I couldn’t join that group of girls who met under the veranda by the library and greeted everyone with a hug as if they hadn’t seen each other for years. I didn’t know what to say. I didn’t know what to do with my hands. I didn’t know how to arrange my face.

Of course, they wouldn’t know this. I would get there, eventually, or not. Some days, Mum would say let’s go home but not always, not everyday and on those days I would get there because I had to. I would join in. None of them would have known. None of them would have noticed the tears in my eyes and the lump in my throat and the tremble in my hands.

I wasn’t good at the things you are meant to be good at high school; parties, talking on the phone, hanging out, sleepovers. That sort of thing. I think I may have been good at it, once, but something happened inside me and I would overthink it and worry and talk myself into not going. So I wouldn’t go. Unless I had to. And when I did, because I had to, I was fine, of course. I had the funny dance moves and the long hair and the silly accents and I could handle this and, most of the time, I did. No one noticed.

They didn’t notice and could not be expected to notice. Why would they? By the time I was in my final year of high school I was school captain and played Juliet in an angst-ridden performance of Romeo and Juliet and I was on the debating team and the school ball committee and the year book committee and carried a clipboard for you to please sign this petition against this and I was in the local newspaper and was probably going to be, like, an actor or something, you know …

But I was struggling. With anxiety.

I could get out of the car and I had figured out how to arrange myself and what to say but I still hadn’t mastered that other stuff. That important stuff. I made myself sick over having to call a friend after school because I didn’t think I would know what to say. I didn’t turn up to parties or just go and hang out on the weekends because I didn’t think I would know how to act. I played versions of these events in my mind, over and over again, until I felt sick and had a stomach ache and thank god I can’t go now.

Friends get annoyed at that sort of thing. Of course they do. You find yourself not invited. You find yourself waiting for them to pick you up for the Year 12 graduation dinner only to discover they’re not coming via your house now because this is payback high school style and of course they cannot understand. How could they?

Anxiety feels like such an issue of privilege … Part of you thinks, how dare I be anxious? It is really, quite ridiculous. But it is true. And it is there. And, my friends, it is the reason I sometimes stay inside and miss your party or the opening of your play or your phone call … and for that I am sorry. I hope you know that. I hope you notice.

***

I have written a play for young people, Reasons to Stay Inside, about a boy who becomes so anxious he builds a giant pillow fort and refuses to leave it. His best friend does all she can to get him out. Nothing works … But she doesn’t leave him. She stays. She waits.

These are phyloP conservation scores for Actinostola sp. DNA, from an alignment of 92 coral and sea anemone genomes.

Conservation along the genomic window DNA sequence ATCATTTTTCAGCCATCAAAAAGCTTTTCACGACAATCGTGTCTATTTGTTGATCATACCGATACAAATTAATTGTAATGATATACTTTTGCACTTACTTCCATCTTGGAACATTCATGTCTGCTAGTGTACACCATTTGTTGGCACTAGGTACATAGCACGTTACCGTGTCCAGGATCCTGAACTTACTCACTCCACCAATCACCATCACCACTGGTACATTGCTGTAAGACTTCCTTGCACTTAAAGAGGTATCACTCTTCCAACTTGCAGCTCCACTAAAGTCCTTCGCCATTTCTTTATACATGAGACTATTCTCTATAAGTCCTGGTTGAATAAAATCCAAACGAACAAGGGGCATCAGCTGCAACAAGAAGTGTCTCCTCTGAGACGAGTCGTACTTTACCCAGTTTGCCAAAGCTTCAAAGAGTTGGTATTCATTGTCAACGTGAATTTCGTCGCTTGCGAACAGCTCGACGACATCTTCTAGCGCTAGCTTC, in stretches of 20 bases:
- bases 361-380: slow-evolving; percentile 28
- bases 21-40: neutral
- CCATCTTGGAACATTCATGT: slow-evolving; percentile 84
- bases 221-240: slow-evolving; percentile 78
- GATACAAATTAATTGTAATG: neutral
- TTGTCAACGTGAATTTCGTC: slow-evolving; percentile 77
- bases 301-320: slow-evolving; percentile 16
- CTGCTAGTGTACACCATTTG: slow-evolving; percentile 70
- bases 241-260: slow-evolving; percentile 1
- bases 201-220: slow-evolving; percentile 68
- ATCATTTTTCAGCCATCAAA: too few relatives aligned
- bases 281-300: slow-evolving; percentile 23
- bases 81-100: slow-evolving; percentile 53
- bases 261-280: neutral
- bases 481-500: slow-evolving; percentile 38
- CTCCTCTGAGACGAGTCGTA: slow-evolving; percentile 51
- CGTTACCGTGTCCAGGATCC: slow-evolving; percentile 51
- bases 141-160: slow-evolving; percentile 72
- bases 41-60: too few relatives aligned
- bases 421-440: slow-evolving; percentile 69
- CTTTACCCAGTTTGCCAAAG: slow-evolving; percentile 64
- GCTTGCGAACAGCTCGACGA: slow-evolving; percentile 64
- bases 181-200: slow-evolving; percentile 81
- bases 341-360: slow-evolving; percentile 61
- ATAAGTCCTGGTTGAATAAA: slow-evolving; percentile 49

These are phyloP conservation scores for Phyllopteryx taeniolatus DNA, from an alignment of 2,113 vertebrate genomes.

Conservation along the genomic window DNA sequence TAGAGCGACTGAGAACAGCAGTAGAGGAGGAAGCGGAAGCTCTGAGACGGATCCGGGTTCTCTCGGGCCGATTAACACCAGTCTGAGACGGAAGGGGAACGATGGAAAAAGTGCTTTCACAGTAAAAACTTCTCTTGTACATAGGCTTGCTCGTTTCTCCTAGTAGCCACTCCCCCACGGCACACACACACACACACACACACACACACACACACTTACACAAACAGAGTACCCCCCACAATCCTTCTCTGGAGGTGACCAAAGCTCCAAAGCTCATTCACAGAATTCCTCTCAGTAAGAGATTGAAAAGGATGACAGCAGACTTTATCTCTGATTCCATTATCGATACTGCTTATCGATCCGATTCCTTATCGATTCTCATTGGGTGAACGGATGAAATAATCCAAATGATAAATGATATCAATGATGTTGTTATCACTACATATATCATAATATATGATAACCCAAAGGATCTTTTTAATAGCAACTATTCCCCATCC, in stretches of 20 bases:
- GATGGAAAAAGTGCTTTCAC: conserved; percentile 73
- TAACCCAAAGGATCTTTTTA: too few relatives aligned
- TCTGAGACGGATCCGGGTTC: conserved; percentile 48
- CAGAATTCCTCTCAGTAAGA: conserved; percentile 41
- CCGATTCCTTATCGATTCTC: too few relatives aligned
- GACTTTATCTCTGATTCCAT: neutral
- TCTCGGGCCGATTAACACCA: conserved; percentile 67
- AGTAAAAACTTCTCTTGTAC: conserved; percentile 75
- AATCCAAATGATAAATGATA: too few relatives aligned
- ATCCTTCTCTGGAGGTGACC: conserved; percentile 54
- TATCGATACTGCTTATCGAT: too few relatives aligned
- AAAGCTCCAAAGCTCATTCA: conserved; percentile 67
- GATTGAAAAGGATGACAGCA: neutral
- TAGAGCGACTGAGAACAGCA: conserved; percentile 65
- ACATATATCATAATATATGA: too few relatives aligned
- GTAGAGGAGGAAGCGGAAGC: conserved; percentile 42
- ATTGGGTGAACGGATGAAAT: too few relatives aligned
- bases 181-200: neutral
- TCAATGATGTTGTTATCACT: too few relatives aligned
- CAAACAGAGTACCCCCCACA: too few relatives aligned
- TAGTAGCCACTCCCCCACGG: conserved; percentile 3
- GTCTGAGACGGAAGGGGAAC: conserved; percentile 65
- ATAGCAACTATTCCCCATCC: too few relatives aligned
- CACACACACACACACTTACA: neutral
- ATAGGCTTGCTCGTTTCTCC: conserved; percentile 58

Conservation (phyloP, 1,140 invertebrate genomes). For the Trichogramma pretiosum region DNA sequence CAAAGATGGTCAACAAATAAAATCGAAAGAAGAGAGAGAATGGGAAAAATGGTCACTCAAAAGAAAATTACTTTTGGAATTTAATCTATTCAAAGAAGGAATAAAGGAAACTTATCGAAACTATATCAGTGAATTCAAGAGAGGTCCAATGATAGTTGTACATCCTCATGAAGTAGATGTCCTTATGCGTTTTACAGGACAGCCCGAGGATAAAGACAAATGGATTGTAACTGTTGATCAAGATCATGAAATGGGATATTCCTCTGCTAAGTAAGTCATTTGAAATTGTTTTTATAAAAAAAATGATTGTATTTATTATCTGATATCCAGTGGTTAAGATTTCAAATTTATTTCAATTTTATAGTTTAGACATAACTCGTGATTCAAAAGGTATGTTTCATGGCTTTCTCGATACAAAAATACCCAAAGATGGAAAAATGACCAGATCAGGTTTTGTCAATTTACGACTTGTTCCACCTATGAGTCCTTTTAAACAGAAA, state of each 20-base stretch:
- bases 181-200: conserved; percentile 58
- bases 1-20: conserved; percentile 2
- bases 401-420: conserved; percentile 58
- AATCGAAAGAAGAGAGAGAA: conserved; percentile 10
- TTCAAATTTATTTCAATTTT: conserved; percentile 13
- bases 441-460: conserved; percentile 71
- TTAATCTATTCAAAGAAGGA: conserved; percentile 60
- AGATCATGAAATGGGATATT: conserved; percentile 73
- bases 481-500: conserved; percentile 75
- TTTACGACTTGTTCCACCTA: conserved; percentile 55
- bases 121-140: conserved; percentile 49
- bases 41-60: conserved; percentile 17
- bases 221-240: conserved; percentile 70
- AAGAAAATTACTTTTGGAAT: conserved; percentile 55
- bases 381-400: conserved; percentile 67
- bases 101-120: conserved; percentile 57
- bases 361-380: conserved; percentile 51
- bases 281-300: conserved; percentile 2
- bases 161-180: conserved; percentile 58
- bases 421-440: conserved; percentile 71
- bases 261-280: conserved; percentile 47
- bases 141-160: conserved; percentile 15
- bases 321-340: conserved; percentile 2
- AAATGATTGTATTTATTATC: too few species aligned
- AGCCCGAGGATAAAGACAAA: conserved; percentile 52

Anxiety is awful. Having a friend with anxiety is awful. I have written the play I wish I had seen when I was 12 going on 13. I have written the best friend I wish I had had. I have written something I hope will get the conversation started and make it easier for young people to talk about anxiety. 

 

Things I nearly wrote

You fail only if you stop writing.

Ray Bradbury

It’s been about 70 days since my last post.

These are things I have been writing and deleting:

1. Changing the dream.

2. Selling out: The reality of “changing the dream”.

3. Why am I here or: Casting directors who flirt with your audition partner.

4. Anxious Sunday nights.

5. Coconut flour.

6. The death penalty.

7. Andrew and Myuran.

8. Mercy.

9. Rehabilitation.

10. Is this really the world we live in?

11. Nauru.

12. Children in detention.

13. Australia needs more lectures from the UN, please.

14. Real Australians Say Welcome.

15. Is this really the world we live in? (part two)

16. 90s Hip Hop is the greatest Hip Hop.

17. Fake it till you make it.

18. Thoughts on being a 34 year old babysitter or: $20 an hour just doesn’t cut it anymore.

19. Walking home, alone.

20. Cats.

21. Itchy feet.

22. School Assemblies.

23. To the person who tried to steal our car.

24. How many cups of tea are too many cups of tea?

25. Writers Block – The Return.

26. What is the point of this blog anyway?

27. Finish something goddamn it.

28. Hit the publish button.

29. Something is better than nothing.

30. that’s what my psychologist said when I told her I was concerned about doing enough exercise in a day, you know, sometimes you just can’t fit it all in and she said, don’t be so hard on yourself, just think something is better than nothing so even if you just a walk around the block that’s great because that’s something but now I find it hard to even fit in a little something every single day and I worry because if something is better than nothing then what is nothing … nothing is … nothing is nothing and I need to worry about that … surely …